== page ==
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Alleged Ridgewood car thief dropped I.D. card: NYPD

By Gabriel Rom

Police from the 104th Precinct have arrested a suspect wanted in a string of car break-ins in Ridgewood and Maspeth.

Police officials said Carlos Barriors, of Brooklyn, has been charged with resisting arrest, disorderly conduct and petty larceny in connection with a criminal mischief complaint from Jan. 2. Berrios was identified when he left his New York State Corrections Released Inmate I.D. card inside the car he was allegedly trying to break into, police said.

The arrest was made Feb. 8 at around 10:30 p.m. by two of the precinct’s newest officers, Capt. Gregory Mackie of the 104th Precinct announced at the precinct community council meeting Tuesday.

In what Mackie said was a testament to active community involvement, the precinct got a phone call from a citizen reporting a man who was engaged in a physical altercation with another man. Officers responded immediately and one of the officers noticed that one of the males matched the description of the suspect sought in the car incidents, Mackie said. The suspect was also identified from surveillance footage.

He resisted arrest and a brief scuffle occurred, the captain said.

The thefts, which began in late December, have mostly occurred in Ridgewood, although Elmhurst and Maspeth have been struck, too. As of Feb. 3, there had been at least 25 thefts from cars, according to the COMET civic group. Some of the vehicles had their windows broken, while some car owners may have left their vehicle doors unlocked.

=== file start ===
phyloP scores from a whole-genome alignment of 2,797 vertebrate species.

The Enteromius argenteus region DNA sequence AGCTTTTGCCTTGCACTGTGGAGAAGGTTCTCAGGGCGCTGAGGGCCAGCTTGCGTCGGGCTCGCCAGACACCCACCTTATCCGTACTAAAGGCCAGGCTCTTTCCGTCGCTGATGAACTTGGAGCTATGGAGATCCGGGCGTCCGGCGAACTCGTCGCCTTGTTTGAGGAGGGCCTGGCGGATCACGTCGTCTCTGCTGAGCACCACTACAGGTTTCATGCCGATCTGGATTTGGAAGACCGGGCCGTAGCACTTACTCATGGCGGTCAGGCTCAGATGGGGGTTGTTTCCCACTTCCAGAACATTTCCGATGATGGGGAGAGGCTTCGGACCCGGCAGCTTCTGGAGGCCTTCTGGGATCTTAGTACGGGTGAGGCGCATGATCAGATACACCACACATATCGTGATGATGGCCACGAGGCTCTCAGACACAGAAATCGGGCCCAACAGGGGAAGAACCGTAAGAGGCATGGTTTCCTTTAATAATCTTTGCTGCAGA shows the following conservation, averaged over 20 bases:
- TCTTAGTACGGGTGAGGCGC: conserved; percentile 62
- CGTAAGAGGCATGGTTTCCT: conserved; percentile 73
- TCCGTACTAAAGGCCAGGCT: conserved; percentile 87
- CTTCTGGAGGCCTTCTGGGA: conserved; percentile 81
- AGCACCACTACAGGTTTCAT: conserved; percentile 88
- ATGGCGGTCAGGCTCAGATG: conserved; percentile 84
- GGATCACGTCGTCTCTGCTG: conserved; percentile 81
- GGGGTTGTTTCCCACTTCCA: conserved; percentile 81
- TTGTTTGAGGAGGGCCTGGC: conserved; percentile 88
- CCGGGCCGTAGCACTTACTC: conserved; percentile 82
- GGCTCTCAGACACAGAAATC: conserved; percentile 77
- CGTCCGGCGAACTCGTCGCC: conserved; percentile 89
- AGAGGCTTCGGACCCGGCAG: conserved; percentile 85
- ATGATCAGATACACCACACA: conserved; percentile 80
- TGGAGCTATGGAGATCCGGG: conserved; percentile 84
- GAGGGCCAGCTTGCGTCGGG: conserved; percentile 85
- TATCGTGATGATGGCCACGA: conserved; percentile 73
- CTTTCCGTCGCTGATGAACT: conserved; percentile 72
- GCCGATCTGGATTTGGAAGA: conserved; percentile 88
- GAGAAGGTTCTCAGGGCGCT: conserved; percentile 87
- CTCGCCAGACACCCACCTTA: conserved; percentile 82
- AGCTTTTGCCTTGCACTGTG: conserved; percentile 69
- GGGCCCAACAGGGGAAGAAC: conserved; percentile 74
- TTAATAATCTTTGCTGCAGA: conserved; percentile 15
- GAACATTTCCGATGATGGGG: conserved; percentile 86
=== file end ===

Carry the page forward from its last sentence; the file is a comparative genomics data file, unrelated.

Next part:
The crime pattern began around Dec. 28., when the front passenger door windows of four vehicles were found busted out on Centre Street near Cypress Avenue in Ridgewood in the early morning. One victim said his car was turned inside out and reported an assorted socket tool set and phone charger missing even though they were hidden in his vehicle.

“Since the arrest, thanks to our officers’ efforts, the auto breaks have subsided,” Mackie said. He did not confirm whether any thefts had taken place since the arrest.

“The common thread here is property/money left inside the vehicle,” Mackie said in a statement to the COMET civic group early this month. “Don’t leave anything inside your vehicle of value. It is just not worth it,” Mackie said. “Make sure all the doors are locked. The easiest way inside your car for a thief is through an unlocked door, and they will try all the handles until they find one that is unlocked.”

Mackie also spoke approvingly of a host of proposed laws that would give police more legal tools to shut down illicit massage parlors.

“We’re hoping that if these laws pass, it will help us spearhead the effort to get the community cleaned up,” he said.

The bills introduced by state Assemblyman Mike Miller (D-Woodhaven) and state Sen. Joseph P. Addabbo, Jr. (D-Howard Beach) would, among other things, require licensees to be on the premises at all times and prevent a massage parlor from obstructing the view of their lobby area.

The expansive legislation comes after a substantial increase in the number of illicit massage parlors operating in central Queens and a concerted effort from police at the 104th precinct to shut them down.

Reach reporter Gabriel Rom by e-mail at [email protected]cnglocal.com or by phone at (718) 260–4564.

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